Saturday, October 16, 2004

Recovering using Knoppix

This article shows how to access a non-booting Linux system with a Knoppix CD, get read-write permissions on configuration files, create and manage partitions and filesystems, and copy files to various storage media and over the network. You can use Knoppix for hardware and system configuration detection and for creating and managing partitions and filesystems. You can do it all from Knoppix's excellent graphical utilities, or from the command line.

Knoppix, which is a complete bootable Linux on a CD, has become my rescue disk of choice. An excellent introduction to Knoppix appeared in developerWorks a few months ago ("Knoppix gives bootable, one-disk Linux" by Cameron Laird).

My old mainstays were Tom's Root Boot, "The most GNU/Linux on one floppy disk," and Peter Anvin's SuperRescue CD, "An overfeatured rescue CD." Both are first-rate Linux rescue disks. One of my favorite show-off tricks is to do a complete bare-metal system rebuild, using only a Tom's Root Boot disk and an Internet connection.

As CD-ROMs became standard on PCs, I wore out several SuperRescue CDs. However, it is based on Red Hat 7.2, which is a great Red Hat but is also an old Red Hat. So, 7.2 does not have the hardware support, such as USB or wireless, found in later distributions.

A star is born
Knoppix, the hot new kid on the block, offers some great features:

  • First-rate hardware detection and support, including PCMCIA, USB, and wireless
  • Latest and greatest Debian and KDE
  • Fast booting, usually around two minutes
  • Commercially produced disks that can be purchased for a minimal price

That last bit didn't become important to me until I moved to an area with no high-speed Internet. Dial-up only, which made 700 MB downloads rather impractical.

Knoppix incorporates the best of Debian, KDE, and its own system utilities. In this article, we'll look at how to do things both from the command line and using graphical utilities. Be sure to use values appropriate for your systems, such as partition numbers, filenames, and network hosts.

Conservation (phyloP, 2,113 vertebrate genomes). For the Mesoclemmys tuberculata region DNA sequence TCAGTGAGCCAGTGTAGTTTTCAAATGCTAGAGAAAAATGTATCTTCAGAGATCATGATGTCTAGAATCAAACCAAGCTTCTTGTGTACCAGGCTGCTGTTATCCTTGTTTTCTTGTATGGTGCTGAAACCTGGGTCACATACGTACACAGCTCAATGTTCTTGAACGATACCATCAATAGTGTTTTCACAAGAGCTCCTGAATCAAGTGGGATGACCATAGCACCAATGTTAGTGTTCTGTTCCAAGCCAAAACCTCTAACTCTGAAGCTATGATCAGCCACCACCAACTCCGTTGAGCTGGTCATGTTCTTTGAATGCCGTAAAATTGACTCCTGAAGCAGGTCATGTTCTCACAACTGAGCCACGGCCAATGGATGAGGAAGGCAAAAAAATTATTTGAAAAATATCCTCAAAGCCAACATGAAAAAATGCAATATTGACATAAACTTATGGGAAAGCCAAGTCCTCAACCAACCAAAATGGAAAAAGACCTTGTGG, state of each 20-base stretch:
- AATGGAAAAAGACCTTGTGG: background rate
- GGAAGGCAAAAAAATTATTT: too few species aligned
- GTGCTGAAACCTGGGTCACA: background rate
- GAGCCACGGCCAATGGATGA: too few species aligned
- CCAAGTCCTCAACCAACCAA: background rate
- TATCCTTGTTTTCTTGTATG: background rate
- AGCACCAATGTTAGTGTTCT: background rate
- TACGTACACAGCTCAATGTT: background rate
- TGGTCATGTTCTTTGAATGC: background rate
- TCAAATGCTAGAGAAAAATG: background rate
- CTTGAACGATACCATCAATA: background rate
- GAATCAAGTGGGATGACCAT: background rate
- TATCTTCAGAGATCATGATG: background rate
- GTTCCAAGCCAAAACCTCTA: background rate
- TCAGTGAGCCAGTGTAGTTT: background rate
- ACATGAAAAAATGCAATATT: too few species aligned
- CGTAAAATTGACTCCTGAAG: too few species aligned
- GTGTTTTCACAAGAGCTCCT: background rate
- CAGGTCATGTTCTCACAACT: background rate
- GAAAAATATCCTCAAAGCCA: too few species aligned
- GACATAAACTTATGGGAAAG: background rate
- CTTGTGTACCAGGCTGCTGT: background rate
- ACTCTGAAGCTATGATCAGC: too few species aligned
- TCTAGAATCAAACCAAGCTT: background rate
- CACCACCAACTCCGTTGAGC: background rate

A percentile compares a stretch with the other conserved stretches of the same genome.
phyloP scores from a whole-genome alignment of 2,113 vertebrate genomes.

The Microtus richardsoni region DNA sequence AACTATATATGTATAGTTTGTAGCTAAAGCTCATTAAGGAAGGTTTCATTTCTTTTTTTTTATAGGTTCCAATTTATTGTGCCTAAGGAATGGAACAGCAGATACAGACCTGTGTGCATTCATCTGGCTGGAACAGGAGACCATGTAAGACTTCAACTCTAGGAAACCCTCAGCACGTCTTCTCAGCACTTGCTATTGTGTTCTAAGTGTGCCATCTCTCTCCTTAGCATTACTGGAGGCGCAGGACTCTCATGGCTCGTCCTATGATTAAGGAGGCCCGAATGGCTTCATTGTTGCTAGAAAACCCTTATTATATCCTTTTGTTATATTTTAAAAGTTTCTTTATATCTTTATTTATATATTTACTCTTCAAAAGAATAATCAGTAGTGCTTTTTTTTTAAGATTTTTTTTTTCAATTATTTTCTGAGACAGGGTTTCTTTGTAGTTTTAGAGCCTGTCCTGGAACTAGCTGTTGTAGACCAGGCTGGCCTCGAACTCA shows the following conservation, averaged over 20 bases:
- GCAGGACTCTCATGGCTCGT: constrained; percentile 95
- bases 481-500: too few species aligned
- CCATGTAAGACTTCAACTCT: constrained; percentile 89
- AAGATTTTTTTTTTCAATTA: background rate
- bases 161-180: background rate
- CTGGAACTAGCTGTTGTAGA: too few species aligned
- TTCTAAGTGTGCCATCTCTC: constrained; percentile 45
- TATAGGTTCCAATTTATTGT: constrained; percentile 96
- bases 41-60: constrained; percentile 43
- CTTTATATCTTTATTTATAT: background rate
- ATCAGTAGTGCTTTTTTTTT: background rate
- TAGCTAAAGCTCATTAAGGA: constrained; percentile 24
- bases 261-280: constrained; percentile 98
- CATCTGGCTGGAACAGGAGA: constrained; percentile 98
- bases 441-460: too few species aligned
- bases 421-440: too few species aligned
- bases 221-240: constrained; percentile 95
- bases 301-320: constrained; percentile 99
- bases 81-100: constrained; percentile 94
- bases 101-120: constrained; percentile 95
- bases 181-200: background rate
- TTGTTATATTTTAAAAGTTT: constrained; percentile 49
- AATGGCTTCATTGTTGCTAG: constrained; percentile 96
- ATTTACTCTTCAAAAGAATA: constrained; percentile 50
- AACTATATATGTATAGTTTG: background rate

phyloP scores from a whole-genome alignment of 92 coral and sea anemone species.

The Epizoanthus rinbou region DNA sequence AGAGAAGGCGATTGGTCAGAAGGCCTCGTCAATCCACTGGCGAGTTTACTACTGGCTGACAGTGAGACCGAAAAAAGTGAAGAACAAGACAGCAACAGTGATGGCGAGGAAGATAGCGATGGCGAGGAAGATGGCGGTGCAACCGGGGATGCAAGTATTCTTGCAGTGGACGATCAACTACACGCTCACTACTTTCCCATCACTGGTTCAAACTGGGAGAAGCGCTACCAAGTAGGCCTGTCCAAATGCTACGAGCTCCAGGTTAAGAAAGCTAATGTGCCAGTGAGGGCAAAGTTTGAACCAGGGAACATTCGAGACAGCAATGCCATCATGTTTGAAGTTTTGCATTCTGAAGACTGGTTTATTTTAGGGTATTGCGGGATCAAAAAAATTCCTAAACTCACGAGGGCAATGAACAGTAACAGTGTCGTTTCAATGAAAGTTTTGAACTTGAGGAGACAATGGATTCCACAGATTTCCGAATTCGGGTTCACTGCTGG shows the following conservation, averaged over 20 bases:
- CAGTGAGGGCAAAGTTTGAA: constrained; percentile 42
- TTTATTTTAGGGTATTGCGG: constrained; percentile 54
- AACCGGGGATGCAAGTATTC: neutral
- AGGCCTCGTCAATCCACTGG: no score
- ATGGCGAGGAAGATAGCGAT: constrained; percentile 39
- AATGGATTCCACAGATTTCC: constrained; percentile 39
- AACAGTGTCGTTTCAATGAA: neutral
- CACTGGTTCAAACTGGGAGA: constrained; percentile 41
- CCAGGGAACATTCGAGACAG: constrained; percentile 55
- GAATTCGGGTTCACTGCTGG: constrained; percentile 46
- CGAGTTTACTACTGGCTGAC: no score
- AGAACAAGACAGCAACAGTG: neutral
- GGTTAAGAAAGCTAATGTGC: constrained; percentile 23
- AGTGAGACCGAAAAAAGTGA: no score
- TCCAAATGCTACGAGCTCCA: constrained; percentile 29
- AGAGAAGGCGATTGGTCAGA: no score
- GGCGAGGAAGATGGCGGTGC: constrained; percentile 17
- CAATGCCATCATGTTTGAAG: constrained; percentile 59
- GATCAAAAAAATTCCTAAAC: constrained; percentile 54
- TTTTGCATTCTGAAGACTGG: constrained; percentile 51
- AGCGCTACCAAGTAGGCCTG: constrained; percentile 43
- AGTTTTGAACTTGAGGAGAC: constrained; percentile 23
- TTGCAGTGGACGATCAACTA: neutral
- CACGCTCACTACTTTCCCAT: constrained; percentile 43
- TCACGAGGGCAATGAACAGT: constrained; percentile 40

<a href="">Joy Of Fabricsa>

Friday, October 15, 2004

USB adaptors & DIY antenna = "Poor Man's WiFi" ?

Make 2.4GHz parabolic mesh dishes from cheap but sturdy Chinese cookware scoops & a USB WiFi adaptor !
The largest (300mm diam)shows 15-18dB gain (enough for a LOS range extension to 3-5km), costs ~US$5 &
comes with a user friendly bamboo handle that suits WLAN fieldwork- if you can handle the curious stares!

Note -the phrase "Poor Man" is not usually considered insulting, but indicates (possibly with a degree of DIY pride) a desire to "make it do, use it up, wear it out" while laterally solving a problem. New Zealand Kiwi's are champions of such #8 wire ingenuity,with electric fences a typical appropriate technology example. Guess our project even has East meets West cross cultural aspects- in the style of Kiwi Fruit evolving from Chinese Gooseberries !? Lab note jottings below pix rather blog style,but arose during an educational WiFi workout & are intended to stimulate others into similar DIY investigation. The author- who first wrangled antenna as a radio ham in the 1960s- is a career educator with a flair for innovation,& has had extensive hands on DIY WiFi experiences - has insights into "his" Sardine Can Biquad antenna.

Read more at:

<a href="">Fabric Bowlsa>